Monday, October 24, 2011

Back to school, back to school... prove my clients that I ain't no fool...

Apologies for the lack of updates: in addition to my usual and unusual work, I started my certificate program a couple of weeks ago. Suddenly my reading material has become fairly limited in scope...

34. The Subversive Copyeditor by Carol Fisher Saller

The About: Inspired by questions sent to her about editing at Chicago Manual of Style, Saller wrote a book that addresses the most burning questions she receives from the point of view on how to do a good job as an editor. Sections include how to cover your tail but also how to own up to mistakes, how to build a good relationship with an author and how to recognize your skills and short comings.

Thoughts: Let me start by saying that this was not required reading for the class. I just happened upon it in the book store, and it looked interesting so I grabbed it. I'm glad I did, because for such a tiny book it's extremely valuable.

This Ms Manners for editors is about good business practices. Saller employs humor in her writing--and tells us why it's important in client-editor relationships. She also gives editors a talking-to when it's needed: stop making excuses for not replying to an email, stop trying to lay the blame somewhere else, grit your teeth and smile although you want to burn the manuscript.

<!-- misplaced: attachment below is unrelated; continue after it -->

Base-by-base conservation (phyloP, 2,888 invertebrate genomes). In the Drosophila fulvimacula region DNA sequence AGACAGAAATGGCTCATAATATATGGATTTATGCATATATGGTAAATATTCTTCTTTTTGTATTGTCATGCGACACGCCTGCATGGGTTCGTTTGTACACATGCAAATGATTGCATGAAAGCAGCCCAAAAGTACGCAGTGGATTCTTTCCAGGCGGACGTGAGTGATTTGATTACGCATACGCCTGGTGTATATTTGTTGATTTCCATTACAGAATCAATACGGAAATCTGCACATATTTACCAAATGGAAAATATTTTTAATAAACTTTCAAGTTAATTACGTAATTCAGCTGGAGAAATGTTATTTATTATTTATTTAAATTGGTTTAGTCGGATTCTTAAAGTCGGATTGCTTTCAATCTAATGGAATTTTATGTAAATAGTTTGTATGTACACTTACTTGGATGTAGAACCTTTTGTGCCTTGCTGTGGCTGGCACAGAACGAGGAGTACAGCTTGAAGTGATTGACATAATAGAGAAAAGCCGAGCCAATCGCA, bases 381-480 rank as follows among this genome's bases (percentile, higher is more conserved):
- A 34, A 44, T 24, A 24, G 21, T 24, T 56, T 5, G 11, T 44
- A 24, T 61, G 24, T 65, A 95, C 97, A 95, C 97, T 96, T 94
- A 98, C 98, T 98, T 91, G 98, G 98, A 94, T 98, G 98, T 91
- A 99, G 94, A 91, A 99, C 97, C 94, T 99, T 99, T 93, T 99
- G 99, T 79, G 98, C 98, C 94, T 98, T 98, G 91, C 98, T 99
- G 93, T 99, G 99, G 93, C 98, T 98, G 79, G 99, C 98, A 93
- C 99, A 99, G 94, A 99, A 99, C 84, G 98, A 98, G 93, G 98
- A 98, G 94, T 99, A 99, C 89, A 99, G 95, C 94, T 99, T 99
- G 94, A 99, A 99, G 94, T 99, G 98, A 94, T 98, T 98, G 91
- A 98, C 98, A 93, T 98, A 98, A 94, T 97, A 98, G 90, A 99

The underlying and painfully true theme is that editing a manuscript is not about the editor; it's about the author and ultimately about the reader. The editor is there just to work as a conduit in making the reader's experience as rewarding as possible. This sometimes means throwing grammar books out the window and going with gut feeling, or giving in to the author's odd spelling preferences. Editors are not in it for the glory, but Saller does remind authors that it wouldn't hurt them to thank also their editors publicly once in a while...

Even if you're not planning on being an editor, I'd still recommend this book because it gives great (and fun!) insight to the world of publishing.

No comments:

Post a Comment